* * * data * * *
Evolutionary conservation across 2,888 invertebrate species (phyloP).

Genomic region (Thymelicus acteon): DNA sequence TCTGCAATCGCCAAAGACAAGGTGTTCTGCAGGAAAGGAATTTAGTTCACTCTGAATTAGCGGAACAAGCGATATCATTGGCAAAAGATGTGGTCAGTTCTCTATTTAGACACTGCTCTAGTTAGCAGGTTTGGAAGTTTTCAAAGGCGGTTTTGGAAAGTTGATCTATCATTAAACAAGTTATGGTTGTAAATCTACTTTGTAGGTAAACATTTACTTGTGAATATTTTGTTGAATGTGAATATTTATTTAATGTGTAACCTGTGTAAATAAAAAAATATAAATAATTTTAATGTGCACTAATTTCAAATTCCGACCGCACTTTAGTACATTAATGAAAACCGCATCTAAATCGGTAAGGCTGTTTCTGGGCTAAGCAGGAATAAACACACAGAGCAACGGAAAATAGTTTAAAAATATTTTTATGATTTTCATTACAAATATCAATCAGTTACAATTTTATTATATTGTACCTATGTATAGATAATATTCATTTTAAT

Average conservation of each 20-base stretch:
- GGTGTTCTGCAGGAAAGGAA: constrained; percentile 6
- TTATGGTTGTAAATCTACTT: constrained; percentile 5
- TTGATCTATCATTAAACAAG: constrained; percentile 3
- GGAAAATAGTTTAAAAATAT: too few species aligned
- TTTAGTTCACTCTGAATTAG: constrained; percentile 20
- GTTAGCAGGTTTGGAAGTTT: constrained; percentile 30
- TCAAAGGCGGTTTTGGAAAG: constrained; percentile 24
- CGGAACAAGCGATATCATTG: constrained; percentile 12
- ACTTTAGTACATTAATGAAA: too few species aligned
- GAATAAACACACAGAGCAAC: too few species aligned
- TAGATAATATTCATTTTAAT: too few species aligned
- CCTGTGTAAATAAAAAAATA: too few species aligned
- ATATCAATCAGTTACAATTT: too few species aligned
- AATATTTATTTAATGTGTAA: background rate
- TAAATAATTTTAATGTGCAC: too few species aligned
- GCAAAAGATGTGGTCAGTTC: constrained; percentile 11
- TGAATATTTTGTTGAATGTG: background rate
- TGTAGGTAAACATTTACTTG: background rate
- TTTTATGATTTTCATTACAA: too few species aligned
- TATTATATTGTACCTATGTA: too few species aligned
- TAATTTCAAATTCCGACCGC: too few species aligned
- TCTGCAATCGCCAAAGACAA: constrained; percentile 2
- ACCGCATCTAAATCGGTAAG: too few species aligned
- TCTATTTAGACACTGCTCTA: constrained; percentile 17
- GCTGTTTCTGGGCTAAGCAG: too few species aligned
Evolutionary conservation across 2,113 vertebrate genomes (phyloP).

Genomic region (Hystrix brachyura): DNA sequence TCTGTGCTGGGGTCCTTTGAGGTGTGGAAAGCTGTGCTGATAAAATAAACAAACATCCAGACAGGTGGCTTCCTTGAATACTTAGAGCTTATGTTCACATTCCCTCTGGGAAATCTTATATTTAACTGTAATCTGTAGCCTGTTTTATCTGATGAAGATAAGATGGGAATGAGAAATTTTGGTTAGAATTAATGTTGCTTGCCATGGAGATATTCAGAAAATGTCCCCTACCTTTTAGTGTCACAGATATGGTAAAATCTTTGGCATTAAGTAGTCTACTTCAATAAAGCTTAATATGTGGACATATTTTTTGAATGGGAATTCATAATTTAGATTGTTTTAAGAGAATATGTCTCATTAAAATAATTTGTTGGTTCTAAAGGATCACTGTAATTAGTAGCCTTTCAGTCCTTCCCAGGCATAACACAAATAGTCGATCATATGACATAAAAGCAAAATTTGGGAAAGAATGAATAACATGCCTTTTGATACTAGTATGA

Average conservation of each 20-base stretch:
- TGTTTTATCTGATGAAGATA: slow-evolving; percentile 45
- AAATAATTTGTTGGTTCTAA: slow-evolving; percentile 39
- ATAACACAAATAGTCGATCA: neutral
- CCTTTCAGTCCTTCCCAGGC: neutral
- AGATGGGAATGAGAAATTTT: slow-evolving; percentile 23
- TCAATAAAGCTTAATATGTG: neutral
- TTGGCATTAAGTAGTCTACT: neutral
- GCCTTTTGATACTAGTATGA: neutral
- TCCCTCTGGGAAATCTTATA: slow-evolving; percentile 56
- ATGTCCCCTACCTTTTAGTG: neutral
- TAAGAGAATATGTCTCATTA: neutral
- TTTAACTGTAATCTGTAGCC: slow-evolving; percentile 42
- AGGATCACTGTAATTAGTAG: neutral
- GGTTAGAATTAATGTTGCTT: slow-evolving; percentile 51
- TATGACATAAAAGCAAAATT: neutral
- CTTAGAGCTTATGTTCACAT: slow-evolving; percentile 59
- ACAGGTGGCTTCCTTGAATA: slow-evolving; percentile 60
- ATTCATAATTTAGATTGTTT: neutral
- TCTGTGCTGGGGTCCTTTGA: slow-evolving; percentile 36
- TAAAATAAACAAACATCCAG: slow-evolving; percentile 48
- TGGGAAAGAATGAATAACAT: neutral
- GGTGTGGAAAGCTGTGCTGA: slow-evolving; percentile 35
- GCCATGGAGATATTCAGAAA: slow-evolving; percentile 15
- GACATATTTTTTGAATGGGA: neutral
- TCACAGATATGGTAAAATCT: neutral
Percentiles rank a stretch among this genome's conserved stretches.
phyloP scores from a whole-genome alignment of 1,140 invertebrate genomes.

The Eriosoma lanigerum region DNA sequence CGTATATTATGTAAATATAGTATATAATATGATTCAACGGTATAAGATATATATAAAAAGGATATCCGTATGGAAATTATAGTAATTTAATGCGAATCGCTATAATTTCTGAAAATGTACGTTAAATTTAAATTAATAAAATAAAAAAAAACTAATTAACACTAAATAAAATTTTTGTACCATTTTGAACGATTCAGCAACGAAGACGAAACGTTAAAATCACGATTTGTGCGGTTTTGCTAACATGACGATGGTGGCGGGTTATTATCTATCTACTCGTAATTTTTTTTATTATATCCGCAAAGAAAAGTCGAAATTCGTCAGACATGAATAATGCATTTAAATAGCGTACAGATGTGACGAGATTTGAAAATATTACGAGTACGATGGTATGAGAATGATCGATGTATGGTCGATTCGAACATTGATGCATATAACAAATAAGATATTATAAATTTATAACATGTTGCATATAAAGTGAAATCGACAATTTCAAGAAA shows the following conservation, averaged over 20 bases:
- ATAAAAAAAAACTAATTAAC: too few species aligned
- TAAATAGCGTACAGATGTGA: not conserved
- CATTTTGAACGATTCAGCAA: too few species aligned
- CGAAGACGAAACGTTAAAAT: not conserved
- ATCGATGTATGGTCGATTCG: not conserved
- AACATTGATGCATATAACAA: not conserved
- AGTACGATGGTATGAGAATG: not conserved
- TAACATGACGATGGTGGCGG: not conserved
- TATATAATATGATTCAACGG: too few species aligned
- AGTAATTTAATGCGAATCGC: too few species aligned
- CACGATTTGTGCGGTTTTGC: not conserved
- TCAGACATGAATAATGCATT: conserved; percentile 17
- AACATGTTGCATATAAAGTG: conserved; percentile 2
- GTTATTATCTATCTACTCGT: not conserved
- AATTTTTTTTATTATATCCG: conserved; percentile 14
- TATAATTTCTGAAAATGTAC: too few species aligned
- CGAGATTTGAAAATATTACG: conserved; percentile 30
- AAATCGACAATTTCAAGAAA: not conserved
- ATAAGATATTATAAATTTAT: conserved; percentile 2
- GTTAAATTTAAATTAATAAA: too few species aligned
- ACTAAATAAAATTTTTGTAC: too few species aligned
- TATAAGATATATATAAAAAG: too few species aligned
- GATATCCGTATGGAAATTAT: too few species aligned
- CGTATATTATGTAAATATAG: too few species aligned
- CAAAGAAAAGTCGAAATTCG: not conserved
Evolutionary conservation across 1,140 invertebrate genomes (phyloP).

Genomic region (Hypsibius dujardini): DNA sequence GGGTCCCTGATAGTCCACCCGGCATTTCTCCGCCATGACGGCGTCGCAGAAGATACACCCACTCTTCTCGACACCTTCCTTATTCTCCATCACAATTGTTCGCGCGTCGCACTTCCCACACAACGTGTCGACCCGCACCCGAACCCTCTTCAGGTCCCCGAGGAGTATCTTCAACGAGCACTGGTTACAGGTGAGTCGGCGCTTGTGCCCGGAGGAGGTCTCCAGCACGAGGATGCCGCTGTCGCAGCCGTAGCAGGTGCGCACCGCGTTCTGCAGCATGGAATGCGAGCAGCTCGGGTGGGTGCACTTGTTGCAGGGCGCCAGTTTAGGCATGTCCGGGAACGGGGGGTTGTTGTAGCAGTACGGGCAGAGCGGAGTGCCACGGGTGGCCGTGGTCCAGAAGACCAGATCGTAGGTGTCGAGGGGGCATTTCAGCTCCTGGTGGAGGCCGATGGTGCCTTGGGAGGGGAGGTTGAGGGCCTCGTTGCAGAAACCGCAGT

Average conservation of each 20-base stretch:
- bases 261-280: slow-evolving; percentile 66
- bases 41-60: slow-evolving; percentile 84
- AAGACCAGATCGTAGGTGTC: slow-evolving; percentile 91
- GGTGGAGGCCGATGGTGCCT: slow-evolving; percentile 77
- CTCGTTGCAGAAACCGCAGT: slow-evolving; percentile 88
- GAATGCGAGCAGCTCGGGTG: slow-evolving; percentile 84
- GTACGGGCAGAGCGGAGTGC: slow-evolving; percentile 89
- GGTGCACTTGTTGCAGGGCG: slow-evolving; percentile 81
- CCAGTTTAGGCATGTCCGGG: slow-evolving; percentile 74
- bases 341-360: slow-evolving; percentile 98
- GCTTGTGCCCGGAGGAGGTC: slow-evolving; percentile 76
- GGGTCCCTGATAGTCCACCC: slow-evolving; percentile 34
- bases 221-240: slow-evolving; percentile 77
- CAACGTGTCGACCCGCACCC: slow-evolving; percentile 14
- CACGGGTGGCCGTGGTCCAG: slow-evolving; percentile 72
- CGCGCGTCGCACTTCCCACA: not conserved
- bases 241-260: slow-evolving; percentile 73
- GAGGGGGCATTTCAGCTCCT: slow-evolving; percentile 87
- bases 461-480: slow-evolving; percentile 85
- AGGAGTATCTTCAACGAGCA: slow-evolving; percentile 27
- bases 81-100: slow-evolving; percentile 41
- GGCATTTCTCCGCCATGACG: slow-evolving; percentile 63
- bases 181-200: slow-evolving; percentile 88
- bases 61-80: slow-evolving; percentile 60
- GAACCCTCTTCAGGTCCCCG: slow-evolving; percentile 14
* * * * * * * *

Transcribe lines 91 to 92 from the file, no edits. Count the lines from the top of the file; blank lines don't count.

- GGTGGAGGCCGATGGTGCCT: slow-evolving; percentile 77
- CTCGTTGCAGAAACCGCAGT: slow-evolving; percentile 88